In "The Green Bubble: Why Environmentalism Keeps Imploding" [the New Republic, May 20], Ted Nordhaus and Michael Shellenberger, authors of "Break Through: Why We Can't Leave Saving the Planet to Environmentalists," say that a few years ago, being green "moved beyond politics." Gestures — bringing reusable grocery bags to the store, purchasing a $4 heirloom tomato, inflating tires, weatherizing windows — "gained fresh urgency" and "were suddenly infused with grand significance."

Green consumption became "positional consumption" that identified the consumer as a member of a moral and intellectual elite. A 2007 survey found that 57 percent of Prius purchasers said they bought their car because "it makes a statement about me." Honda, alert to the bull market in status effects, reshaped its 2009 Insight hybrid to look like a Prius.

You can read the original article at the link.  This article doesn't seem interested in the actual realities addressed by "the green movement."  Here's a taste:

Little surprise, then, that they would start buying a whole new class of products to demonstrate their ecological concern. Green consumption became what sociologists call "positional consumption"–consumption that distinguishes one as elite–and few things were more ecopositional than the Toyota Prius, whose advantage over other hybrid cars was its distinctive look. A 2007 survey that appeared in The New York Times found that more Prius owners (57 percent) said they bought the car because it "makes a statement about me" than because of its better gas mileage (36 percent), lower emissions (25 percent), or new technology (7 percent). Prius owners, the Times concluded, "want everyone to know they are driving a hybrid." The status effects were so powerful that, by early 2009, Honda's new Insight Hybrid had been reshaped to look like the triangular Prius.

Of course, for many greens, healing required more than a new kind of consumption, however virtuous. In The New York Times Magazine's 2008 Earth Day issue, Michael Pollan argued that climate change was at bottom a crisis of lifestyle and personal character–"the sum of countless little everyday choices"–and suggested that individual actions, such as planting backyard gardens, might ultimately be more important than government action to repair the environment. Pollan half-acknowledged that growing produce in your backyard was ecologically irrelevant, but "there are sweeter reasons to plant that garden," he wrote. "[Y]ou will have begun to heal the split between what you think and what you do, to commingle your identities as consumer and producer and citizen."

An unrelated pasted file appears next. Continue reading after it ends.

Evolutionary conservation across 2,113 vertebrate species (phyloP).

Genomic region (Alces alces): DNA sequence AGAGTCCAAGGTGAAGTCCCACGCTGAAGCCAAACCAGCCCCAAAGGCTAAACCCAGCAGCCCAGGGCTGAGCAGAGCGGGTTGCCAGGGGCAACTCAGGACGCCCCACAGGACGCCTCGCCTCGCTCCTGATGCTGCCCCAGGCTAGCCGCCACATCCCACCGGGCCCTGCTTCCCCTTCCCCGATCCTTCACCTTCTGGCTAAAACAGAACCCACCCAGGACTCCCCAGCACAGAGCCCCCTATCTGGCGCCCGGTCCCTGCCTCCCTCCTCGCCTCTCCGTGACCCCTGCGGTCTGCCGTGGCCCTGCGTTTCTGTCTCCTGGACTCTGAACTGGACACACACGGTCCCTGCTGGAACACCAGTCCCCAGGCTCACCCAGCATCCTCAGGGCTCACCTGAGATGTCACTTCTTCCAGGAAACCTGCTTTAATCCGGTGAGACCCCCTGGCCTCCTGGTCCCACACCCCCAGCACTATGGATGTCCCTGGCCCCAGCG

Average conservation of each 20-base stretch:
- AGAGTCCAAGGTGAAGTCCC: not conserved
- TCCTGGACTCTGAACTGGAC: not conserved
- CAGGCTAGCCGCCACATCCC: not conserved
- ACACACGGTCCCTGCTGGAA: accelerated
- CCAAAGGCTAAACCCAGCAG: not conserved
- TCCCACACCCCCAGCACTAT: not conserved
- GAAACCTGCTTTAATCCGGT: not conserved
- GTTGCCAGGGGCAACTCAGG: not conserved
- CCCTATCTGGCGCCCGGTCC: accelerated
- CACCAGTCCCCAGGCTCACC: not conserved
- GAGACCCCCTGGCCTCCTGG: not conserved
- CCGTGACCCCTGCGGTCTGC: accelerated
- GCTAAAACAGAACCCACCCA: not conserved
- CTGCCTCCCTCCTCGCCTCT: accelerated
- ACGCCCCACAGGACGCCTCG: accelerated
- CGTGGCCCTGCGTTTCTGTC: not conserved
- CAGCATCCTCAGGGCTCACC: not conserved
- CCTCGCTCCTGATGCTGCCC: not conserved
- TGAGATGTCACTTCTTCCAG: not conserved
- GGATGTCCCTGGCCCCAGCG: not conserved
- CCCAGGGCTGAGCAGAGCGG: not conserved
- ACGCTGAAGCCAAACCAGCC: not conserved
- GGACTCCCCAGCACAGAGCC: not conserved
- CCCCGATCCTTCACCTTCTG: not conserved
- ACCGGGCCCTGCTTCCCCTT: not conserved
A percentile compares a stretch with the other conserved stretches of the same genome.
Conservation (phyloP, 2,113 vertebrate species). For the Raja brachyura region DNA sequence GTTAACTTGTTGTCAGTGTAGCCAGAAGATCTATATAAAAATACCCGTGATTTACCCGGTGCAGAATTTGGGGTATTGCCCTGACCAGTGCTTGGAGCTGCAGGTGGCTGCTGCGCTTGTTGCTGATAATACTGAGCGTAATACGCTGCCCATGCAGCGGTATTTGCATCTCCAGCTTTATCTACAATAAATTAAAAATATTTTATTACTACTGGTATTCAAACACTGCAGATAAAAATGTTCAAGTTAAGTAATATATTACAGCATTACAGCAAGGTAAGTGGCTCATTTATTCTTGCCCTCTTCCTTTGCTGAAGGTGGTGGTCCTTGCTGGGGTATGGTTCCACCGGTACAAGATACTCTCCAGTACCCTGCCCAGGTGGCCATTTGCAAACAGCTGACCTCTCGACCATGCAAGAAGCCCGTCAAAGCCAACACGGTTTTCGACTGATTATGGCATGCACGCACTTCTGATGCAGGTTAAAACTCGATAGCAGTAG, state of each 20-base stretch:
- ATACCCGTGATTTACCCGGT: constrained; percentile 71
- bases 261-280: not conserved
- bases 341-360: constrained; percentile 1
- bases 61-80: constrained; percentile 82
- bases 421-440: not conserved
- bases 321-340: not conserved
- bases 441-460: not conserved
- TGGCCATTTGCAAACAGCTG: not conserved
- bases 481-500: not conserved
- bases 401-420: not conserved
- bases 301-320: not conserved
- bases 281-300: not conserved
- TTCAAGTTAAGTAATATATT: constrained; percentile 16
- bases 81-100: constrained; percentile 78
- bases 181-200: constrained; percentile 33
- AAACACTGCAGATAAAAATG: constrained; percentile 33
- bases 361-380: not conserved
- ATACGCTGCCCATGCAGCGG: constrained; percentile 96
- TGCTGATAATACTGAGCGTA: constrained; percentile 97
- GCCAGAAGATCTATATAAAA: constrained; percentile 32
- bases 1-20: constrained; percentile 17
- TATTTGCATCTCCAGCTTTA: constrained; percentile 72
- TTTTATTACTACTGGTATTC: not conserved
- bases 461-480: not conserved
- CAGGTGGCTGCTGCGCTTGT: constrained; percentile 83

And so forth.  One can always find someone who participates in mass action whose motives are not directly in line with the goals of the mass action.  But hey, that doesn't say much.  Some Nazis, after all, were just in it for the chicks.  That doesn't make their Nazism any less horrible.

Ad hominem arguments

Here's a link to an article in Scientfic American mind about various kinds of ad hominem arguments.  Yvonne Raley, the author, writes:

Although ad hominem arguments have long been considered errors in reasoning, a recent analysis suggests that this is not always the case. In his new book, Media Argumentation: Dialectic, Persuasion, and Rhetoric, University of Winnipeg philosopher Douglas Walton proposes that fallacies such as the ad hominem are better understood as perversions or corruptions of perfectly good arguments. Regarding the ad hominem, Walton contends that although such attacks are usually fallacious, they can be legitimate when a character critique is directly or indirect­ly related to the point being articulated.

If Walton is right, distinguishing clearly between these cases is important to evaluating the validity of statements people make to us about others. Good or fair uses of ad hominem critiques should, in fact, persuade us, whereas unwarranted uses should not.

I'd say indeed.  But this seems to me somewhat obvious–and the distinction between good and bad character attacks–a central feature of any notion of a fallacy.  All fallacies, I'd argue at least, seem like good pieces of reasoning–and have, as a result, close non-fallacious cousins.  Some analogies are good, some are bad.  The ones that are particularly bad we might call "weak analogies of the fallacious variety."  Some personal attacks are obviously legitimate–when character is an issue (as it often is).  Some are not.  The ones that aren't we might call "ad hominem."  The others we might call something else.